Functional Behavior Assessment and Behavior Support Plan
Section One: Behavior Analysis and Support
Challenging behavior that occurs within a student population can be a serious issue. It can affect the learner’s education and interfere with the learning of other students. Fortunately, there is a systematic process for educators to use to address problem behaviors. With the reauthorization of the Individuals with Disabilities Act (IDEA) in 1997, schools were mandated to use Positive Behavior Support (PBS) to address behavior issues. In alignment with this mandate, schools are required to use Functional Behavior Assessments (FBA) and Behavior Support Plans (BSP) when addressing students with behavior challenges. The Significance of FBA
FBA embraces many factors that are important to education. First and foremost, FBA provides the educator with a methodical process to define, understand, and measure maladaptive behavior in students. The practice of FBA goes beyond simply identifying the problem behavior. With FBA, the function of the behavior is identified, along with the antecedent, the environment and setting events that bring on the behavior. A second important factor of FBA is that it provides a method that schools can easily incorporate to understand the student’s behavior and create positive interventions to address these issues. Yet another merit of FBA is that it is research-supported due to the fact that is it founded on Applied Behavior Analysis. The Significance of BSP
Challenging behavior can present problems to educators, families and other students. One way of addressing these behaviors is to create a BSP, which is essential because it is a “proactive action plan to address behavior(s) that are impeding learning of the student or others” (PENT). In other words, it provides a positive and clear cut way for educators to manage maladaptive behaviors. BSP is also significant because it stems from data collected from an FBA that was performed on the student exhibiting the problem behavior. Elements of FBA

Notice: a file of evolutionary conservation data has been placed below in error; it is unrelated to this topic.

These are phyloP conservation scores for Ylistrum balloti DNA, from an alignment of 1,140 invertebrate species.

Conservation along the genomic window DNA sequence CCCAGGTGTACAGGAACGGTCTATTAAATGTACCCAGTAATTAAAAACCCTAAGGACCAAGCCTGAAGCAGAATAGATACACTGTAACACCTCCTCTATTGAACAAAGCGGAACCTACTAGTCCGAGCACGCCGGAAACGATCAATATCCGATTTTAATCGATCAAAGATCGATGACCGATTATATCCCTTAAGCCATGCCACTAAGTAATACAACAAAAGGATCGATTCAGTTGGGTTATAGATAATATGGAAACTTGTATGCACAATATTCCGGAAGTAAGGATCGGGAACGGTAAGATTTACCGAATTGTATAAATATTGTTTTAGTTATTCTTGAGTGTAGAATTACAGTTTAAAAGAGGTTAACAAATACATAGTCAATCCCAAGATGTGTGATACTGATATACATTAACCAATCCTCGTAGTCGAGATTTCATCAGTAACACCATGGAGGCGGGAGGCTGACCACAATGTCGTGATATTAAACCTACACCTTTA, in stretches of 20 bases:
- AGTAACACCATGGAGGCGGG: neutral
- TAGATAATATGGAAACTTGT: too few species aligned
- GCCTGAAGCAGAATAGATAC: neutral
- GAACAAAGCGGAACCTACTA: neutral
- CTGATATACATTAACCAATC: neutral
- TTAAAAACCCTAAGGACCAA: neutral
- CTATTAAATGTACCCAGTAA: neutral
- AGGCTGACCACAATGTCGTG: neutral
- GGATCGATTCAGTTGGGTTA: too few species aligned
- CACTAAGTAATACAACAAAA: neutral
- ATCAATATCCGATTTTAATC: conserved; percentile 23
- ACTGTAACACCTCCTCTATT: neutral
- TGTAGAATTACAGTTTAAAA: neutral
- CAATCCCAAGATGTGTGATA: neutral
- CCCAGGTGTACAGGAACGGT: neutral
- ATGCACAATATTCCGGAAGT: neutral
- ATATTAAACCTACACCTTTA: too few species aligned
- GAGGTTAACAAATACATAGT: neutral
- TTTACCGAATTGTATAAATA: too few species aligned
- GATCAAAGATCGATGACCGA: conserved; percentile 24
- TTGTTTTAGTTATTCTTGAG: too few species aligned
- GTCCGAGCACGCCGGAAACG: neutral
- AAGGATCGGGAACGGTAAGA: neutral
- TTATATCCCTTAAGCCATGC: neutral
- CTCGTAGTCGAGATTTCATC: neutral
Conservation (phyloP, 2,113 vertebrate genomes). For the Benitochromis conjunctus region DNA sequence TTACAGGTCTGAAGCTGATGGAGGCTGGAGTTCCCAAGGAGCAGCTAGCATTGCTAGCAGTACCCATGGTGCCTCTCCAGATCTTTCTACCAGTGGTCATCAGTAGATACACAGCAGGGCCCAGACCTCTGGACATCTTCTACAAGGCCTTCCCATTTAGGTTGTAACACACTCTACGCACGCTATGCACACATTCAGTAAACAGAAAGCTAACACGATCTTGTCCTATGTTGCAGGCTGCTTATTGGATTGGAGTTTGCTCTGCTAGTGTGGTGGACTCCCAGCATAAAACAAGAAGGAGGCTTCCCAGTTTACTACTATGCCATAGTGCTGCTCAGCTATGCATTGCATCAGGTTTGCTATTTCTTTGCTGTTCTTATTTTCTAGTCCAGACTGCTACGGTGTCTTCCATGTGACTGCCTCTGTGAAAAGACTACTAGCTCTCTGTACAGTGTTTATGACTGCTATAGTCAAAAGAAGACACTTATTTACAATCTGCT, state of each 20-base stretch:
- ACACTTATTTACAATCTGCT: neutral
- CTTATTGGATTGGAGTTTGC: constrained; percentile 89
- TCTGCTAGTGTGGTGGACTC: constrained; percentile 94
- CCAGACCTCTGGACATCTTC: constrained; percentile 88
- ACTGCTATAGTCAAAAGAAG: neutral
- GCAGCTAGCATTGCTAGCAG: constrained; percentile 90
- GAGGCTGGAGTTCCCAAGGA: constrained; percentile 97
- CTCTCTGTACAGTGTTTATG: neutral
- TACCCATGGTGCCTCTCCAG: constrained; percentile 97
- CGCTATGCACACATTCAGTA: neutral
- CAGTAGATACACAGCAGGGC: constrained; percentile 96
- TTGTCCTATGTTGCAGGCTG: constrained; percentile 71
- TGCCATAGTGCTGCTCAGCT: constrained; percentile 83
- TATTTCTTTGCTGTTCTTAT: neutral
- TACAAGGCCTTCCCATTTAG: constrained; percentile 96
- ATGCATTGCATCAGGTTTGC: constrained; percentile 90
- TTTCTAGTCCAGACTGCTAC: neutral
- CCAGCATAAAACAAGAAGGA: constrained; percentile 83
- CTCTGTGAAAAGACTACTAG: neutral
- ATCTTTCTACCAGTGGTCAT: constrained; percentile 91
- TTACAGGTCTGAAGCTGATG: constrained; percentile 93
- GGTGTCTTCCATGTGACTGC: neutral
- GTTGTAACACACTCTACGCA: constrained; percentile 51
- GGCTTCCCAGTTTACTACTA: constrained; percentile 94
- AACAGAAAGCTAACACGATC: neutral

The goal of FBA is to clearly define the target behavior, and also to understand the function, antecedents, environment, and setting events of the behavior. In order to do this FBA uses a straight-forward process that includes several elements: gathering information, observation, hypothesis formulation, and determination of possible interventions.
To start the process of FBA, it is imperative that the target behavior be identified. An educator will gather broad information about the student’s skills, activities, health concerns, past school information, and academic/social goals (Jones, 2005). Next, the target behavior should be clearly defined by utilizing indirect assessment which entails structured interviews of teachers, principals, counselors, parents, and others that are relevant to the student. The subsequent step is to determine the function of the behavior as well as any antecedents, setting events and consequences. This information can be gathered from structured interviews, but can also be found during observations of the student.
With the target behavior identified, the educator can now conduct direct assessments via observations of the student in the natural settings of the classroom and/or home. Observational techniques are utilized to understand the behavior and the environment it occurs in. There are several methods of observation used to collect data on the target behavior. One mode of data collection is to use the A-B-C analysis which can identify the Antecedents, Behaviors and Consequences of the student’s behavior. Another method used to collect data for a FBA is the Scatter-Plot analysis which can identify patterns and the frequency of problem behavior (Wheeler & Richey, 2010, pp.163-167). There are several other modes available for data collection that will identify the frequency, interval and...